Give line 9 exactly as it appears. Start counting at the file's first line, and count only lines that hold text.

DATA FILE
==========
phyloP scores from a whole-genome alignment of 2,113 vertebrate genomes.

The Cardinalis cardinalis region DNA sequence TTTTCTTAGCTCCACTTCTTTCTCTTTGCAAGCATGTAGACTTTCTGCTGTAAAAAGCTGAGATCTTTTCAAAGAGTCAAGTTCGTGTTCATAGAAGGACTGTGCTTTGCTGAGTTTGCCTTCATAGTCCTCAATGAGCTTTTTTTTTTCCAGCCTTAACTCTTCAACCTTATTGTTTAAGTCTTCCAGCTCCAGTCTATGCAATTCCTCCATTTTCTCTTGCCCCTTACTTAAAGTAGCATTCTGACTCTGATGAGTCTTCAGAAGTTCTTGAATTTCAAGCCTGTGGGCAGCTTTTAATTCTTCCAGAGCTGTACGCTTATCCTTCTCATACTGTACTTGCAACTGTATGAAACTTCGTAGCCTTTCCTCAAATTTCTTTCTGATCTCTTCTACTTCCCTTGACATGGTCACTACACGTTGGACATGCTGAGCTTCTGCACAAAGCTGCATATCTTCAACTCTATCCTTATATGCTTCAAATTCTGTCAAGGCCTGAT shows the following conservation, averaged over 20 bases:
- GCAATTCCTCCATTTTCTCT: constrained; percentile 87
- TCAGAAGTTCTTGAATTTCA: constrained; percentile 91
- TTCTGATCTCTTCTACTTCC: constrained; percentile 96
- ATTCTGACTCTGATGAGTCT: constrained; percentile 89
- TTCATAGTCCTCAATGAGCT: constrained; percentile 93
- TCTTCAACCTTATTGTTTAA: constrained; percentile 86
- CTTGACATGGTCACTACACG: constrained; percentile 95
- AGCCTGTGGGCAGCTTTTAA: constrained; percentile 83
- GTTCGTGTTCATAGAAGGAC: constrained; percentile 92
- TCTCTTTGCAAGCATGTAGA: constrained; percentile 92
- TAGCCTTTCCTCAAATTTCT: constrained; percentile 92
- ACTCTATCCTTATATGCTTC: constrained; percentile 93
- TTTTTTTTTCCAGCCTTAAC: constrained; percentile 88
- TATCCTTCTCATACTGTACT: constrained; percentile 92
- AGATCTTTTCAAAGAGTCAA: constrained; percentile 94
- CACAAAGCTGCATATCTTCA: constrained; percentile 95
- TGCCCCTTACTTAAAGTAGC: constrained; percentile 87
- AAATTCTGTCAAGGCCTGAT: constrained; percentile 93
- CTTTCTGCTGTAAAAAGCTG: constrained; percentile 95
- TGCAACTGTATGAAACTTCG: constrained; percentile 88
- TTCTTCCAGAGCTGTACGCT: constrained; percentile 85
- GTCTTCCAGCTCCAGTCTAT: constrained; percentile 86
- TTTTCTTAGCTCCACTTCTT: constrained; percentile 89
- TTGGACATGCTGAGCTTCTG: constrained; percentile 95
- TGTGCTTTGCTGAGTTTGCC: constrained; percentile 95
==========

- CTTGACATGGTCACTACACG: constrained; percentile 95